Winston Churchill in the original language, at least in his best-known works, does not provide any evidence that he was skeptical or negative about statistics or that he himself regarded them as a means of misleading. On the contrary: there is ample evidence that figures or "statistics" were a matter of course for Churchill for monitoring developments, for forming opinions, for making decisions, for monitoring success and, last but not least, as an aid to argumentation in political disputes. He clearly had a preference for facts, verifiable information. Sir John Colville, once a close collaborator of Churchill, points this out in his book Downing Street Diaries 1939–1945. Churchill's data-oriented view is reflected particularly impressively in his book “The Second World War”. Of course, the problems associated with dealing with numbers also become clear. Political opponents often design other figures on a different basis, question even the most solid foreign statements, present extracts of knowledge as an overall situation - quite apart from deliberate misinterpretations.
Churchill gained this bitter experience in the early 1930s when, in a pacifist environment, he based his worried thesis of inadequate security efforts in Great Britain on numbers - numbers from his own country as well as from France and Germany. Churchill's calculations were even questioned in the British Parliament. But soon afterwards he was satisfied that the then British Prime Minister Stanley Baldwin had to admit in public that, in contrast to Churchill, he had been “completely wrong” and “misled” in his estimation of future circumstances.
His speech on the “Battle of the Atlantic” in 1941 is also instructive.1 In it he had already mentioned his appreciation of the statistics before his memorial was published. Finally, Churchill expresses - one looks in vain for his own intent to falsify, but the intention to maintain secrecy becomes clear - concern about the news of the English measures in the submarine war:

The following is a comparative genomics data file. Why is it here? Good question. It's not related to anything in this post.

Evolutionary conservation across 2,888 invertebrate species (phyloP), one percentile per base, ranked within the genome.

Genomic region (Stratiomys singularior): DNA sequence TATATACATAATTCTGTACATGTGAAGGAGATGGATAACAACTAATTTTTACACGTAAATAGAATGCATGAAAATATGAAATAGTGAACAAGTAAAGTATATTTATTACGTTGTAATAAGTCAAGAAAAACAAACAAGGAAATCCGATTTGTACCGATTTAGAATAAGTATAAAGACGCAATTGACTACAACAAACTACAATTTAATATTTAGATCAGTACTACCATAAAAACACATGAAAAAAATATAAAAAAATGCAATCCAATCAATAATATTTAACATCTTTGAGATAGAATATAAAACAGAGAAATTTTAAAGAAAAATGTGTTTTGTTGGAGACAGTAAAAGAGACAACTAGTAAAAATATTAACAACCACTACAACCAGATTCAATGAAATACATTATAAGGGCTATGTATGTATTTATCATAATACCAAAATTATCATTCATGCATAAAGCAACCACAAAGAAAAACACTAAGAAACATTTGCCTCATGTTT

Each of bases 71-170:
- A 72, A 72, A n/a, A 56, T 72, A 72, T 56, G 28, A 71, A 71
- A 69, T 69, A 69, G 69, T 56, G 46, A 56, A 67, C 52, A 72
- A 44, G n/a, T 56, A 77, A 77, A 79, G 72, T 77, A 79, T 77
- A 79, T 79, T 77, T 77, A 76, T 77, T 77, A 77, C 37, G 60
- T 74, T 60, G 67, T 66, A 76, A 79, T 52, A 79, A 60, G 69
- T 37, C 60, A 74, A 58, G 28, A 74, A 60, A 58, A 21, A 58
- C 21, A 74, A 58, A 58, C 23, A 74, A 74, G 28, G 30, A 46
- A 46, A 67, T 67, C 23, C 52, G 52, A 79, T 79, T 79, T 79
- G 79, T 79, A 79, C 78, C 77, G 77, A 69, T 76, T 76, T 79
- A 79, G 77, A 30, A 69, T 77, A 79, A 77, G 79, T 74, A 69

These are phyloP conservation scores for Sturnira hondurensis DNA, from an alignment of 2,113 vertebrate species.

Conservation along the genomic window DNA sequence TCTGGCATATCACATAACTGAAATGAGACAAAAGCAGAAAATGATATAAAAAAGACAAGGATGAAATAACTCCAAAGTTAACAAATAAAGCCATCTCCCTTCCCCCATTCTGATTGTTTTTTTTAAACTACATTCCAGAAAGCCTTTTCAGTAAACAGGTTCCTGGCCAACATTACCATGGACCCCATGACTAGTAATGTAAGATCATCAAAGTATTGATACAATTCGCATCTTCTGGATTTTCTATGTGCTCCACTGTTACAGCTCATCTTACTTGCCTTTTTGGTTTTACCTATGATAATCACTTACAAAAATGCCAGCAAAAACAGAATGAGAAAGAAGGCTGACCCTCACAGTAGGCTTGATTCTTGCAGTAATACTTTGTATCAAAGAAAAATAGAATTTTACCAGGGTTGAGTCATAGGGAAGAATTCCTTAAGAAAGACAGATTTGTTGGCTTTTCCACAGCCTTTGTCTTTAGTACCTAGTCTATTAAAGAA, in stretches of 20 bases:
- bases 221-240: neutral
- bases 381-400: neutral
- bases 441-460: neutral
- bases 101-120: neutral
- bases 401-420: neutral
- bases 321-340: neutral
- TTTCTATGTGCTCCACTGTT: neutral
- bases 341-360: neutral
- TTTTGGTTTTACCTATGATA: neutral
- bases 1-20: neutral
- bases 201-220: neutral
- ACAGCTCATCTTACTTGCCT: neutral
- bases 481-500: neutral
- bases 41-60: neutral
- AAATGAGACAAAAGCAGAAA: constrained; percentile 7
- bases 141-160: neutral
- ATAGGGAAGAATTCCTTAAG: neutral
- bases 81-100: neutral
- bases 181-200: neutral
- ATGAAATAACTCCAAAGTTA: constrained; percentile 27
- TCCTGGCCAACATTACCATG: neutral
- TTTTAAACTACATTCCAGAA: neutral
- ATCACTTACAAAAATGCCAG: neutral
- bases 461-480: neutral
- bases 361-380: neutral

Because it is of vital importance that the enemy does not find out how successful these individual movements are, we propose that the monthly publication of the numbers of our ship losses be discontinued soon. We have published the very heavy figures for May and all reports that came in after the fact about the losses in April and March. The numbers for April and May had become unusually high as a result of the heavy fighting in the Mediterranean; it now looks like the result will be better in June, but of course a pack of submarines could break into one of our convoy at any moment and overturn our forecasts. Today, June 25th, five days before the end of the month, one could hope that the number will not go beyond 300,000. But some delayed loss reports could come in again now. After all, June in the middle of summer will certainly make a more favorable number than February or March, the spring months when Hitler boasted that the fury of his attack would descend upon us.
We do not intend to publish any further figures after June. You help the enemy too much if you inform them every month of the success or failure of their ever new forms of attack. He knows our numbers are correct; they are of inestimable value to him; I have no doubt that the German Admiralty would pay £ 100,000 a month for the news material that we put together with such great care and then publish. We don't get anything in exchange for it; the enemy tells us nothing but outrageous lies and exaggerations that have long been discredited.
Churchill: "One is always happy to see how an enemy is caught in error and self-deception."
The mistrust of the opponent's figures expressed in the quote "I only believe the statistics that I have falsified" can be substantiated by several explanations, such as a passage in his speech on September 4, 1940 in the House of Commons "The War Situation" proves. Literally Churchill stated: